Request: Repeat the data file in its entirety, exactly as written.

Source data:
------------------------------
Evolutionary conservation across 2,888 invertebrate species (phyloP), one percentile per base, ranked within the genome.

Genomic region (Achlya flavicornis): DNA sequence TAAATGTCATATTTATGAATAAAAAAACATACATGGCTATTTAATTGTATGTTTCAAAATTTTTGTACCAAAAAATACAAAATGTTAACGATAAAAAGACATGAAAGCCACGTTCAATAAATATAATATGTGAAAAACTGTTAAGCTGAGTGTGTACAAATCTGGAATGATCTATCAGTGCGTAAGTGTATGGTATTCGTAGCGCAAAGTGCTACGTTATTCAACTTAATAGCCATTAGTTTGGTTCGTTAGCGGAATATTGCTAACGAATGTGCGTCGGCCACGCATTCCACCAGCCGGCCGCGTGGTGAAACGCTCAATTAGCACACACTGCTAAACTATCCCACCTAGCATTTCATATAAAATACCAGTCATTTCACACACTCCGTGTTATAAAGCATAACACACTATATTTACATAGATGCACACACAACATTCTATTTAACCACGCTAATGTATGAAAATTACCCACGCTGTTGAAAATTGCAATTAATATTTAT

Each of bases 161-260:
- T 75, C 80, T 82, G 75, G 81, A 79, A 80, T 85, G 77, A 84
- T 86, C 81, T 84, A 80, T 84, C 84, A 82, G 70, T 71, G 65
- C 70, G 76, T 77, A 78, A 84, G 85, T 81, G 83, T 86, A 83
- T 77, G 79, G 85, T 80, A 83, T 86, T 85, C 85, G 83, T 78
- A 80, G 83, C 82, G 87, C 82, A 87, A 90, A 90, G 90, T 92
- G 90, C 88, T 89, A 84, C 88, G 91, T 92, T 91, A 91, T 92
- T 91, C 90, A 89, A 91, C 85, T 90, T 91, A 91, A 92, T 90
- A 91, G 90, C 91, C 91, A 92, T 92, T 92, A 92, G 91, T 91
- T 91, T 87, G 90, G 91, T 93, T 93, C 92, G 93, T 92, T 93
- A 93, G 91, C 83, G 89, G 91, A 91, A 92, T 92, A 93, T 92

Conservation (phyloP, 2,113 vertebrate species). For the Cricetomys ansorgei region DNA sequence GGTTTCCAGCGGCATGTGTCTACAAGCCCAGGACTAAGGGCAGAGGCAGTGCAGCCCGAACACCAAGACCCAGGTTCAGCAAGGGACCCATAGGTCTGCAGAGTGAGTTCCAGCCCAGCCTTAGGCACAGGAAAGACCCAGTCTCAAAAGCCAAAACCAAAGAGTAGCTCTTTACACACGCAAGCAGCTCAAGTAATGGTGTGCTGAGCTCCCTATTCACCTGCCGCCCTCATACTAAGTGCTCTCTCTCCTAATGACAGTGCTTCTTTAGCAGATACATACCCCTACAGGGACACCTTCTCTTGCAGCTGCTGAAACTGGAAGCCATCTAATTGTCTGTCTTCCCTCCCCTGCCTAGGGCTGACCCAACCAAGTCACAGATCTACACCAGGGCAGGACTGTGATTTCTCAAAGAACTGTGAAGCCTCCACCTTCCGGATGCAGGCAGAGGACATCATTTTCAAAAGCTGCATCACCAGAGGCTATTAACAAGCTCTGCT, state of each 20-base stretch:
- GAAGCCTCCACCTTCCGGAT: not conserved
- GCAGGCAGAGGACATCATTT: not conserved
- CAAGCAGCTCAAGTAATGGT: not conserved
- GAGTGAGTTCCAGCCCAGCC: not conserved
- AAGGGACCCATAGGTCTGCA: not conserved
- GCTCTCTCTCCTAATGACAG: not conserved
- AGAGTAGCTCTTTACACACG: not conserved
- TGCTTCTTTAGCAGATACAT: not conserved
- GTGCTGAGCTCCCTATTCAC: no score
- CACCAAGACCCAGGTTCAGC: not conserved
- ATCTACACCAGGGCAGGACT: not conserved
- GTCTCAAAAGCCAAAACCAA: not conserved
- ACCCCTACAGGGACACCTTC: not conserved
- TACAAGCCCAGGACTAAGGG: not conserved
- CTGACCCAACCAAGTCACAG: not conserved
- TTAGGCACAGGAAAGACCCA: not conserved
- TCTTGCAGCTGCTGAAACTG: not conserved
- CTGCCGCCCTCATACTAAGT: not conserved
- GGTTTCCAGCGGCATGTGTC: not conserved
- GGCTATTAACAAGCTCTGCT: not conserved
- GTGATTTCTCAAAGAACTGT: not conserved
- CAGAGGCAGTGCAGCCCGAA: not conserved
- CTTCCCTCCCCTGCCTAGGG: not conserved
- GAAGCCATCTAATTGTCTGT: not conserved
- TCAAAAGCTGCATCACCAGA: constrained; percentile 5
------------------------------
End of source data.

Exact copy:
Evolutionary conservation across 2,888 invertebrate species (phyloP), one percentile per base, ranked within the genome.

Genomic region (Achlya flavicornis): DNA sequence TAAATGTCATATTTATGAATAAAAAAACATACATGGCTATTTAATTGTATGTTTCAAAATTTTTGTACCAAAAAATACAAAATGTTAACGATAAAAAGACATGAAAGCCACGTTCAATAAATATAATATGTGAAAAACTGTTAAGCTGAGTGTGTACAAATCTGGAATGATCTATCAGTGCGTAAGTGTATGGTATTCGTAGCGCAAAGTGCTACGTTATTCAACTTAATAGCCATTAGTTTGGTTCGTTAGCGGAATATTGCTAACGAATGTGCGTCGGCCACGCATTCCACCAGCCGGCCGCGTGGTGAAACGCTCAATTAGCACACACTGCTAAACTATCCCACCTAGCATTTCATATAAAATACCAGTCATTTCACACACTCCGTGTTATAAAGCATAACACACTATATTTACATAGATGCACACACAACATTCTATTTAACCACGCTAATGTATGAAAATTACCCACGCTGTTGAAAATTGCAATTAATATTTAT

Each of bases 161-260:
- T 75, C 80, T 82, G 75, G 81, A 79, A 80, T 85, G 77, A 84
- T 86, C 81, T 84, A 80, T 84, C 84, A 82, G 70, T 71, G 65
- C 70, G 76, T 77, A 78, A 84, G 85, T 81, G 83, T 86, A 83
- T 77, G 79, G 85, T 80, A 83, T 86, T 85, C 85, G 83, T 78
- A 80, G 83, C 82, G 87, C 82, A 87, A 90, A 90, G 90, T 92
- G 90, C 88, T 89, A 84, C 88, G 91, T 92, T 91, A 91, T 92
- T 91, C 90, A 89, A 91, C 85, T 90, T 91, A 91, A 92, T 90
- A 91, G 90, C 91, C 91, A 92, T 92, T 92, A 92, G 91, T 91
- T 91, T 87, G 90, G 91, T 93, T 93, C 92, G 93, T 92, T 93
- A 93, G 91, C 83, G 89, G 91, A 91, A 92, T 92, A 93, T 92

Conservation (phyloP, 2,113 vertebrate species). For the Cricetomys ansorgei region DNA sequence GGTTTCCAGCGGCATGTGTCTACAAGCCCAGGACTAAGGGCAGAGGCAGTGCAGCCCGAACACCAAGACCCAGGTTCAGCAAGGGACCCATAGGTCTGCAGAGTGAGTTCCAGCCCAGCCTTAGGCACAGGAAAGACCCAGTCTCAAAAGCCAAAACCAAAGAGTAGCTCTTTACACACGCAAGCAGCTCAAGTAATGGTGTGCTGAGCTCCCTATTCACCTGCCGCCCTCATACTAAGTGCTCTCTCTCCTAATGACAGTGCTTCTTTAGCAGATACATACCCCTACAGGGACACCTTCTCTTGCAGCTGCTGAAACTGGAAGCCATCTAATTGTCTGTCTTCCCTCCCCTGCCTAGGGCTGACCCAACCAAGTCACAGATCTACACCAGGGCAGGACTGTGATTTCTCAAAGAACTGTGAAGCCTCCACCTTCCGGATGCAGGCAGAGGACATCATTTTCAAAAGCTGCATCACCAGAGGCTATTAACAAGCTCTGCT, state of each 20-base stretch:
- GAAGCCTCCACCTTCCGGAT: not conserved
- GCAGGCAGAGGACATCATTT: not conserved
- CAAGCAGCTCAAGTAATGGT: not conserved
- GAGTGAGTTCCAGCCCAGCC: not conserved
- AAGGGACCCATAGGTCTGCA: not conserved
- GCTCTCTCTCCTAATGACAG: not conserved
- AGAGTAGCTCTTTACACACG: not conserved
- TGCTTCTTTAGCAGATACAT: not conserved
- GTGCTGAGCTCCCTATTCAC: no score
- CACCAAGACCCAGGTTCAGC: not conserved
- ATCTACACCAGGGCAGGACT: not conserved
- GTCTCAAAAGCCAAAACCAA: not conserved
- ACCCCTACAGGGACACCTTC: not conserved
- TACAAGCCCAGGACTAAGGG: not conserved
- CTGACCCAACCAAGTCACAG: not conserved
- TTAGGCACAGGAAAGACCCA: not conserved
- TCTTGCAGCTGCTGAAACTG: not conserved
- CTGCCGCCCTCATACTAAGT: not conserved
- GGTTTCCAGCGGCATGTGTC: not conserved
- GGCTATTAACAAGCTCTGCT: not conserved
- GTGATTTCTCAAAGAACTGT: not conserved
- CAGAGGCAGTGCAGCCCGAA: not conserved
- CTTCCCTCCCCTGCCTAGGG: not conserved
- GAAGCCATCTAATTGTCTGT: not conserved
- TCAAAAGCTGCATCACCAGA: constrained; percentile 5